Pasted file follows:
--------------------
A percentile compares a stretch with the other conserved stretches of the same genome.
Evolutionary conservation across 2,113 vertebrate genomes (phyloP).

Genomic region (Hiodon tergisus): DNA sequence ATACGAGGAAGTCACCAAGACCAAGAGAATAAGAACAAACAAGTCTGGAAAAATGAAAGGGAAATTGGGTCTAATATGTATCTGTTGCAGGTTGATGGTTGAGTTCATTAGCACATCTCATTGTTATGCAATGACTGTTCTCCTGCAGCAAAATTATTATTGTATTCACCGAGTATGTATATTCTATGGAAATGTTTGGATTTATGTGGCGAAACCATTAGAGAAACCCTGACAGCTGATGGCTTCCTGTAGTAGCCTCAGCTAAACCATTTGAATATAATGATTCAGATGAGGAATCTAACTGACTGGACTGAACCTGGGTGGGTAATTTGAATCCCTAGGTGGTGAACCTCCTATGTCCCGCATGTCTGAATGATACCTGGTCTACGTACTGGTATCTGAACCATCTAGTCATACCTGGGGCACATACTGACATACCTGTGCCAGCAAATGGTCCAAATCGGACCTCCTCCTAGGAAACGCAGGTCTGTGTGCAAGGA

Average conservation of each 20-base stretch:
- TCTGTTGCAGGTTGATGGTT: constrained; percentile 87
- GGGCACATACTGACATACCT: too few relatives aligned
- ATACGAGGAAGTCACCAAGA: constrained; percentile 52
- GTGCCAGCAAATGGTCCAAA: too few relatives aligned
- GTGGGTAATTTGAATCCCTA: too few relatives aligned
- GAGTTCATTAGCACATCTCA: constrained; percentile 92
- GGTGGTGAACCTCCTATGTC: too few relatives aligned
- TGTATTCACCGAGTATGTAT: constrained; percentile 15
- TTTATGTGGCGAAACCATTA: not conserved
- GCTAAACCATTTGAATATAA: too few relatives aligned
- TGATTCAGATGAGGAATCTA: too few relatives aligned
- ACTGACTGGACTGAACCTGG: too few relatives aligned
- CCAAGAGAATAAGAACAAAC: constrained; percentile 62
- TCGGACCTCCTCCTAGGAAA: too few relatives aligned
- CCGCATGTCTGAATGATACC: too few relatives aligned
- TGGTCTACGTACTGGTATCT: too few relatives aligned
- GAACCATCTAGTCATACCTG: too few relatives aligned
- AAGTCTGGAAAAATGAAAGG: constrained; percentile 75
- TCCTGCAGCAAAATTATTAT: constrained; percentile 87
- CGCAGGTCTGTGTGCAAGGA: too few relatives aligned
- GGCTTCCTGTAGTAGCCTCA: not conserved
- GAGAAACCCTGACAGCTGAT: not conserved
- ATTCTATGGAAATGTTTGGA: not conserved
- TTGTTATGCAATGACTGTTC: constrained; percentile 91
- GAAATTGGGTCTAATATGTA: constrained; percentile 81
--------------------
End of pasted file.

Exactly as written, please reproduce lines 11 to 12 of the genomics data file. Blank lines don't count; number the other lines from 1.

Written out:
- GGTGGTGAACCTCCTATGTC: too few relatives aligned
- TGTATTCACCGAGTATGTAT: constrained; percentile 15